Luke Donald open to leading Europe again at 2025 Ryder Cup in New York | Ryder Cup 2023

Luke Donald will soon have a decision to make. The swell of support from Europe’s successful Ryder Cup team for Donald taking the captaincy again in 2025 plus, bluntly, the lack of obvious alternatives means the Englishman is certain to be offered a follow-up. This will be informal at first, with the scenario crystallising in the early part of next year.

Captaincy the Donald way – the very definition of thorough – is exhausting. The competitor in him will want to see whether he can retain the cup in the cauldron of New York’s Bethpage. There are, however, a multitude of elements to contemplate. Winning 16½-11½ at home is one thing; backing it up on American soil another entirely.

“I’ll obviously consider it,” Donald said. “I’ve certainly not given it any thought at the moment. I want to enjoy right now. I want to enjoy this week. It’s not an easy job. It took a lot of time, a lot of effort, a lot of thinking. So I would have to seriously sit down and consider that with my wife and my family.

“I can walk and think I’ve done an amazing job this week. The players are really happy, we won and leave that as my legacy.”

Or? “New York is an interesting place. They have fans who will be very boisterous and very loud. You know what the energy will be like there. To be able to somehow turn that energy to your side is probably the secret off the top of my head. I know how to create a culture where the team gets unified, but it’s about blocking out that noise.

“It is a big task. It has been 14 months of a lot of workflow planning, a lot of thinking, a lot of moving, a lot of Zooms. So again, I’m not going to think about that right now. That’s for another time.”

Francesco Molinari would seem the most serious alternative if Donald decides to exit the Ryder Cup scene. The potential harnessing of New York’s Italian community adds to his appeal. Picking the US captain for 2025 is an even trickier business; the name of Tiger Woods has been floated but it appears he would rather wait until 2027 and Adare Manor. The Limerick venue is owned by Woods’s close friend JP McManus.

Europe’s Rory McIlroy and Luke Donald embrace after winning the Ryder Cup.
Europe’s Rory McIlroy and Luke Donald embrace after winning the Ryder Cup. Photograph: Ettore Ferrari/EPA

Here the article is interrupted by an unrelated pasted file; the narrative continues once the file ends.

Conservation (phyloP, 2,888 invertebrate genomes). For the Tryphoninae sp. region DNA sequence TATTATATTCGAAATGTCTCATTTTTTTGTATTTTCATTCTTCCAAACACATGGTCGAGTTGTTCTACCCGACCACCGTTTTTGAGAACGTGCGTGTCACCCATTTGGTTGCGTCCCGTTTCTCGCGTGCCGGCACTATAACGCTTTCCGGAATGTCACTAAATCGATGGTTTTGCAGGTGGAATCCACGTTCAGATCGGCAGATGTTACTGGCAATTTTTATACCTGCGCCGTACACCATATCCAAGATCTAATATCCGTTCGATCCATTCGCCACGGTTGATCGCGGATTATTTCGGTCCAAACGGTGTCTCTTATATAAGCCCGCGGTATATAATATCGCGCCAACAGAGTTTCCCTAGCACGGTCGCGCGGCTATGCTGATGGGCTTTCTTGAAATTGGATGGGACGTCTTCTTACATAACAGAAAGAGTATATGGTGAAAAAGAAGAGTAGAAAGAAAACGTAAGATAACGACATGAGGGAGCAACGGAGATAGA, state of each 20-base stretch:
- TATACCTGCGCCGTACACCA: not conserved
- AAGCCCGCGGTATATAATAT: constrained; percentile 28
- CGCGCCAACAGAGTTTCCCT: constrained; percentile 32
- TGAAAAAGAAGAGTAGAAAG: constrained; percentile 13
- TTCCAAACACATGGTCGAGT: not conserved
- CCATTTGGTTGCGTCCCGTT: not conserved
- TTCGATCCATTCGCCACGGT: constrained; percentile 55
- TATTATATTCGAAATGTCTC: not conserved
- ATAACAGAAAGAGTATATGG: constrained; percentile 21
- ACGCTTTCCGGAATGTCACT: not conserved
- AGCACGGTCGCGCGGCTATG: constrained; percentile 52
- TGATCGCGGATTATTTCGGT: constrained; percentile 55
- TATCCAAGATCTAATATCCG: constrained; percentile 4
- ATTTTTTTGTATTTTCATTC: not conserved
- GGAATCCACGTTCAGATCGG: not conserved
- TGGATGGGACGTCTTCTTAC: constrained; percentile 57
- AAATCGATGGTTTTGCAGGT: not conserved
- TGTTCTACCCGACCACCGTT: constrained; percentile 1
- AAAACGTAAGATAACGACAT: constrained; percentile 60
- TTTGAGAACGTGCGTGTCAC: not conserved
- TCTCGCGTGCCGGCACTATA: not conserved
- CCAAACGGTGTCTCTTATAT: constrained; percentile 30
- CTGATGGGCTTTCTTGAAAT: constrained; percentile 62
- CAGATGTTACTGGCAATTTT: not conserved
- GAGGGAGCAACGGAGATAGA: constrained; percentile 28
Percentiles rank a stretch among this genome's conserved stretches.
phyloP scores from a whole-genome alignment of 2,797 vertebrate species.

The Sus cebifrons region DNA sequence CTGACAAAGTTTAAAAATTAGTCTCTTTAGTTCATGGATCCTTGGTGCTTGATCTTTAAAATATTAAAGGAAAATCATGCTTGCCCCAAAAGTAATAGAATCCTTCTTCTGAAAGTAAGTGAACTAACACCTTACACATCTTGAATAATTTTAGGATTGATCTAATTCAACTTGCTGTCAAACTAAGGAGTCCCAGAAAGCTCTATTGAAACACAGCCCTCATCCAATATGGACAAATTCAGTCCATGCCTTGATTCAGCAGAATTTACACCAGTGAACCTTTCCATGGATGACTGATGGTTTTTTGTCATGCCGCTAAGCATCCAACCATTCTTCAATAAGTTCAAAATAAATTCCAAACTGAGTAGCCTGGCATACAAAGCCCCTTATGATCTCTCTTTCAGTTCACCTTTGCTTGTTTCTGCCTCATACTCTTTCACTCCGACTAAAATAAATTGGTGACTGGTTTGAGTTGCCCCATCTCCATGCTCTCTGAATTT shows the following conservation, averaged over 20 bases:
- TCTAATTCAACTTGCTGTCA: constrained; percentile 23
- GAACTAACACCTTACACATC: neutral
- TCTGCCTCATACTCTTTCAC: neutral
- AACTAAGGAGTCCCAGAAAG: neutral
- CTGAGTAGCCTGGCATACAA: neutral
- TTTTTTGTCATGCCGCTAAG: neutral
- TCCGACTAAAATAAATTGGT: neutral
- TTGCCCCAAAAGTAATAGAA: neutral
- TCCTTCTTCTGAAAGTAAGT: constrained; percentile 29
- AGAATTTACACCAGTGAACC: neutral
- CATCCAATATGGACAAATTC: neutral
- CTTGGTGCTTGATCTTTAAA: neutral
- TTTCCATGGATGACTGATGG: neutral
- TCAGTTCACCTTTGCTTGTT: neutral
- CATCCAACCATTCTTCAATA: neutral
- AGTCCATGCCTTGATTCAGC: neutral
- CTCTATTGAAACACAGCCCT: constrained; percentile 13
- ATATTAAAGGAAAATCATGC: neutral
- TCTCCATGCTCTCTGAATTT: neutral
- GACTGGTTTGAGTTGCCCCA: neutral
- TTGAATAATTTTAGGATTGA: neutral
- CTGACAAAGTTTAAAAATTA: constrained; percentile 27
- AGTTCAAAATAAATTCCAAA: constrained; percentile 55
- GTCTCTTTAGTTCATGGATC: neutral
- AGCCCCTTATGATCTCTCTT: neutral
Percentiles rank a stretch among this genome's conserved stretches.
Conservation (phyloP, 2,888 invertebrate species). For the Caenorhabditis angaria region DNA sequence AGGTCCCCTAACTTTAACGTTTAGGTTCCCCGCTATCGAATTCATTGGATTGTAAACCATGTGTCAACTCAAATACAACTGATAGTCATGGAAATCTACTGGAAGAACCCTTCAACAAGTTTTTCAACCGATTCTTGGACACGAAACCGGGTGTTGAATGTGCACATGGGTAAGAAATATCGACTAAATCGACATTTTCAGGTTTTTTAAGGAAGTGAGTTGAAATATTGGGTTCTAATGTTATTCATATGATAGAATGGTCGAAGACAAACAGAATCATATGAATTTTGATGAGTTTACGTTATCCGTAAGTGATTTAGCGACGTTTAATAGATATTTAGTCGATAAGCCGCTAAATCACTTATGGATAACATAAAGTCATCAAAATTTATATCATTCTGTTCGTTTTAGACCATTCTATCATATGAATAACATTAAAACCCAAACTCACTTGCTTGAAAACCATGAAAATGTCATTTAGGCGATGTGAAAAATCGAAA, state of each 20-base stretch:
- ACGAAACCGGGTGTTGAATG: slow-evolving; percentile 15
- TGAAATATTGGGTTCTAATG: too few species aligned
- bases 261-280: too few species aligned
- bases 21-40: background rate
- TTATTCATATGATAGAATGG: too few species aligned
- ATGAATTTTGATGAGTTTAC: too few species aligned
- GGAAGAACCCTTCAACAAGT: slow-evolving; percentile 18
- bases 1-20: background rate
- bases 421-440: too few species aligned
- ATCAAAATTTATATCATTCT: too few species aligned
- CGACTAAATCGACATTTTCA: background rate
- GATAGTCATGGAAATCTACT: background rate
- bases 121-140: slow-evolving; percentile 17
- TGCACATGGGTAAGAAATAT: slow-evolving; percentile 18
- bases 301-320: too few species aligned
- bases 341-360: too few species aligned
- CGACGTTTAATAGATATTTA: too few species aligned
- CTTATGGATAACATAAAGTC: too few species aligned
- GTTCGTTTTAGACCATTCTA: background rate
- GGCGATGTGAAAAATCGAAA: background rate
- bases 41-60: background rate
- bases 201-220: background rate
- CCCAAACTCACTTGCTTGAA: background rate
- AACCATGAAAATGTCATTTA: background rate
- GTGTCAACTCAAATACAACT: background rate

Donald reported a mild hangover as the Europeans dispersed from their Rome hotel on Monday morning. His own celebrations ended at 4am. “These moments you get to share with other teammates are what makes it special,” he said.

“It’s quite lonely sometimes, golf. You spend a lot of time on your own in hotel rooms. To have that team environment … I’m jealous of other sports sometimes as they get to do that a lot. This is why we embrace this week as much as possible and really try to create an environment and culture the guys really enjoy and stuff they will always remember.

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“I think I created an environment and culture where they could succeed but when Friday comes I have very little control. I really give them very little on the golf course, just the odd club on the par threes. There’s not a lot I can give them. These are highly skilled individuals. They know how to play golf.

“But I was proud that we did so well on Friday and Saturday. Those are the times when we are partnerships in fourballs and foursomes, especially foursomes. That is ultimate trust in your partner and to go 7‑1 in foursomes was pretty special. That was the key to our victory.”

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For Rory McIlroy there was redemption after a poor showing at Whistling Straits in 2021. His frustrations reduced him to tears in the immediate aftermath of a 19-9 defeat. Two years on, an inspired McIlroy was Europe’s top points-scorer. He takes on different emotional form in Ryder Cup events.

“It is not just Rory, the whole 12 understand again how unbelievable an event it is,” Donald said.

“The raw emotion we saw two years ago, that raw emotion comes out. He understands it is the best event he gets to play because of those emotions, because of the crowd, because of the atmosphere, sharing this stuff with the team.

“That always comes back down to that need to feel like you want to belong to something, it is why family is important for all of us. You have to have a collective and feel like that. We don’t get to feel that very often in golf and this week, we do.”

With the endorsement of McIlroy et al, surely Donald will not pass up the opportunity to sample those feelings again. Will he?